If non-melanoma skin cancer is suspected, the first step is for a dermatologist to feel the affected areas of skin and examine them with a dermatoscope. Then, if the dermatologist still suspects skin cancer, a biopsy will be carried out under local anaesthetic. The tissue sample will then be sent for further investigation in the laboratory.

Under some circumstances the area in question will be removed entirely during the initial examination. Further tests will subsequently be carried out to see whether it is non-melanoma skin cancer or not, and whether further treatment will be needed.

Treatment of non-melanoma skin cancer

If non-melanoma skin cancer is diagnosed correctly, then it can be treated according to its characteristics and type. There is a variety of different treatment methods, which your specialist will discuss with you on an individual basis.

Surgical treatment

Basal cell carcinoma, squamous cell carcinoma and the preliminary stages of SCC can be surgically removed. Usually, the patch of skin that has changed will be cut out by the dermatologist, who will be viewing the area through a microscope, and then sewn back up. During this process, in all cases a minimal ‘safety margin’ of healthy tissue surrounding the area will be removed too, in case the cancerous cells have already spread outwards without being visible. For larger areas a plastic surgeon may create a flap of skin or carry out a skin graft to cover the wound.

Small, superficial carcinomas can also be surgically removed in the following ways:

  • CO2 laser: A highly focused beam of light is used to remove the damaged cells.
  • Curettage (scraping): The affected cells are removed with a small scraper (curette).
  • Skin planing (dermabrasion): The diseased area of skin is worked upon with a special abrasive device.

Physical therapy

In some cases, surgical intervention is out of the question. The key factors here are the state of health and age of the person affected, as well as the position and size of the tumour. In such cases, or as a complement to surgery, various physical treatments may be used:

  • Radiotherapy: The cancerous cells are destroyed with targeted low-energy X-rays. The surrounding tissue is left unharmed.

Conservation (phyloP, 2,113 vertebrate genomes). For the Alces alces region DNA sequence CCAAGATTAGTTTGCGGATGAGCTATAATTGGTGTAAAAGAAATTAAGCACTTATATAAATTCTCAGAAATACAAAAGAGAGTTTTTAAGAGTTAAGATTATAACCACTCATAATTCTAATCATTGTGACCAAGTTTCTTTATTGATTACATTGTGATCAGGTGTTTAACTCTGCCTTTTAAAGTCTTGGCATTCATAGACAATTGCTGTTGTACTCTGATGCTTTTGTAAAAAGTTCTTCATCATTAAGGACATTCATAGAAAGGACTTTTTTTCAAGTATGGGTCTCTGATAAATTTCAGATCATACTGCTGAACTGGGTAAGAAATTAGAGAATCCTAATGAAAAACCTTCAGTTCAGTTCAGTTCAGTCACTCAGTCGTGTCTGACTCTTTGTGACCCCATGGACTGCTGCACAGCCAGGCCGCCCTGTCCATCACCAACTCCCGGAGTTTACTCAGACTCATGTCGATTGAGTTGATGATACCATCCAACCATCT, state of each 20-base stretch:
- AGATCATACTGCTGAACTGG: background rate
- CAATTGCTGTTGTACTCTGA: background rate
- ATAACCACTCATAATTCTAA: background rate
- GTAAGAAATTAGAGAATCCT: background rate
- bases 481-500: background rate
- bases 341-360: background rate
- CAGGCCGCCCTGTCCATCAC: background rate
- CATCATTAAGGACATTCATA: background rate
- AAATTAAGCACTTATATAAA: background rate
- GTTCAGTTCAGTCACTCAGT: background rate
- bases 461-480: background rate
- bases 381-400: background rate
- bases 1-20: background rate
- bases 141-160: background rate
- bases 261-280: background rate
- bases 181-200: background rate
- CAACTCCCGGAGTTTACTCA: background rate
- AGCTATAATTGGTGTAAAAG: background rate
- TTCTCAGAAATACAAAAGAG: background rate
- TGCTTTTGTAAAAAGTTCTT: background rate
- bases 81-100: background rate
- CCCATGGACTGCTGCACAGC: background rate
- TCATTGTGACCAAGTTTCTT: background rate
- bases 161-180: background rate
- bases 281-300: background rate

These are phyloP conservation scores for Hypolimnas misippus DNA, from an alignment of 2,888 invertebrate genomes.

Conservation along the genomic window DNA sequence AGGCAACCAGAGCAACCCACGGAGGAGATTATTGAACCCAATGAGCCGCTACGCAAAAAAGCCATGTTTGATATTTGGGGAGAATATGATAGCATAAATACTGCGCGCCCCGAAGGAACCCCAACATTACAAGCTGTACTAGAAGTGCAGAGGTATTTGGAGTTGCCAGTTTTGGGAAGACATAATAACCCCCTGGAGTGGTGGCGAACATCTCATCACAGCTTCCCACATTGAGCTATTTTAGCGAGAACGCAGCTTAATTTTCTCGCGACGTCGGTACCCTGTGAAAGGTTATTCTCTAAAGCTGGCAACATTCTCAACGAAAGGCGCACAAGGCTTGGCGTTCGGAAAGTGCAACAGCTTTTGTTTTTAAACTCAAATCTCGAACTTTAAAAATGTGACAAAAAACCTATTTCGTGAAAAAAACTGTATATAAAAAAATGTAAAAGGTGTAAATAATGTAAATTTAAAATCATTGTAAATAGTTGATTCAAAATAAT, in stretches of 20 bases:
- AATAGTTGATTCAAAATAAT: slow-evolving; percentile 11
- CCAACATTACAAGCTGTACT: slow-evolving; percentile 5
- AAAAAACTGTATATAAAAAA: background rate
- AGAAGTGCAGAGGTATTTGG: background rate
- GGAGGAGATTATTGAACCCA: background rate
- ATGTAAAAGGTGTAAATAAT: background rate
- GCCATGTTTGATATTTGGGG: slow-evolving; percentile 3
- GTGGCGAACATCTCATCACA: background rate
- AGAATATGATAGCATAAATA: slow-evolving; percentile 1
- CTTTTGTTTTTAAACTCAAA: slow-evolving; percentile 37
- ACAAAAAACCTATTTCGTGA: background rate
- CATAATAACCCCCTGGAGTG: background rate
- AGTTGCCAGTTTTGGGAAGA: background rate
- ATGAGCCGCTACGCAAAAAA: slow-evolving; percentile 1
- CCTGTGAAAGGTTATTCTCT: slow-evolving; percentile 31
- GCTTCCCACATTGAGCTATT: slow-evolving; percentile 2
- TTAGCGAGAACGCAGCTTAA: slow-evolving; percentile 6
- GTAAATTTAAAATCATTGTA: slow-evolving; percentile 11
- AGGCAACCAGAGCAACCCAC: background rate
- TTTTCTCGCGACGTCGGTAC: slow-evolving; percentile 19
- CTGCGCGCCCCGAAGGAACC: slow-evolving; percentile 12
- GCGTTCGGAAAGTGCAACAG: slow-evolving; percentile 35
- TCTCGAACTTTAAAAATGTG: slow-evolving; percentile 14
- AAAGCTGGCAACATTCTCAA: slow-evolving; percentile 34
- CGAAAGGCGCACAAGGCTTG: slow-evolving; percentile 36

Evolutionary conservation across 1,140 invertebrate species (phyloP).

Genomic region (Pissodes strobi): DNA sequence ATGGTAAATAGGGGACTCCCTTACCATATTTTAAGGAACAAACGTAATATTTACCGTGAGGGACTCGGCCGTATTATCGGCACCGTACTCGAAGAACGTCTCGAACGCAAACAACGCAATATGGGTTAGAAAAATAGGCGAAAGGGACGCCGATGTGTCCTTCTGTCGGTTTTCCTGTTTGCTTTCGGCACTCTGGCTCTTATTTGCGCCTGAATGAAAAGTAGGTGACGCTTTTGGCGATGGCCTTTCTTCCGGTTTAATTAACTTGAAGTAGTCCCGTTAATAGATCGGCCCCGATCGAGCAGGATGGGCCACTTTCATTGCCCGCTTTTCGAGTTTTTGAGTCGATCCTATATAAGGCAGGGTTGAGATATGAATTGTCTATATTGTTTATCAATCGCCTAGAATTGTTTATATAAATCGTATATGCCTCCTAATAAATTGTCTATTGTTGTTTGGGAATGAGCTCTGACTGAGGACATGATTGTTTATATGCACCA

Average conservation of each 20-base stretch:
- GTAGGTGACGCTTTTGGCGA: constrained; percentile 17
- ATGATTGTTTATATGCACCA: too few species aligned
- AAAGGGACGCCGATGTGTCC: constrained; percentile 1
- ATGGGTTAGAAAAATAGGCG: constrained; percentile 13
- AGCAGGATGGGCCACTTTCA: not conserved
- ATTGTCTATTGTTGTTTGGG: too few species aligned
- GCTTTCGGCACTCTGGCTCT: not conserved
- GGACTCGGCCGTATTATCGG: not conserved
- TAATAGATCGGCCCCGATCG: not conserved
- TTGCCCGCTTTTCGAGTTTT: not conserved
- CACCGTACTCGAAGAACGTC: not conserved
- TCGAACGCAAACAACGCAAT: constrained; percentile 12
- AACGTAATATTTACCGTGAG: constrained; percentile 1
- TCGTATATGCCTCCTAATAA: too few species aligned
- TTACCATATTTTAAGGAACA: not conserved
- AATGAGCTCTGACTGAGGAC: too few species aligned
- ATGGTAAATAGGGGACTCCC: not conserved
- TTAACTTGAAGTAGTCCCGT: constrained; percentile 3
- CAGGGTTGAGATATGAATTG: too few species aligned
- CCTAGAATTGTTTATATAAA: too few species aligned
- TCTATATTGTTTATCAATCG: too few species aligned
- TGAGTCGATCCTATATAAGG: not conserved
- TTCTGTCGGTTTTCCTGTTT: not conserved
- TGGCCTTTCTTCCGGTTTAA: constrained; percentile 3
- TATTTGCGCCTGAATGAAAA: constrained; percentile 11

• Electrodesiccation: This treatment is only used with very small tumours. The affected tissue is destroyed with a heated electrode.
  • Cryotherapy: Also known as ‘cold therapy’, this treatment uses liquid nitrogen to freeze the non-melanoma skin cancer. The cells die off and, after a few days, are rejected by the body independently.

Medication therapy

For older or very unwell patients, treatment with medication may be gentler. A distinction is made here between local and systemic therapeutic approaches. Local treatment involves applying creams and ointments directly onto the affected area of skin. They have different active ingredients that work in different ways to remove the tumour. Either they induce the body to produce its own immune response (imiquimod), or they destroy the cells themselves so that the body can get rid of them (5-fluorouracil and photodynamic therapy).


In order to prevent non-melanoma skin cancer from developing in the first place, careful and consistent sun protection is needed. This means that you should always apply a sun cream that protects you from both UVA and UVB radiation, even on cloudy days. You should also wear clothes that cover the most sun-exposed areas of your skin, i.e. the forehead, nose, ears, neck, lower arms and backs of hands. Do not spend long periods outside during the hours when the sun is strongest (between 11 am and 3 pm). Avoid long sunbathing sessions and, whenever possible, try to stay in the shade.

Although non-melanoma skin cancer does not usually appear until fairly late in life, the actual UV damage is done to the skin much earlier, often even in childhood or adolescence. As the skin ‘remembers’ every instance of sun damage, this damage accumulates and can later lead to carcinoma. So, earlier and more consistent use of UV protection is the best preventive measure against squamous cell carcinoma and basal cell carcinoma, as well as melanoma. A healthy lifestyle overall, with a balanced diet, exercise and avoidance of nicotine and alcohol are also beneficial to the health of the skin.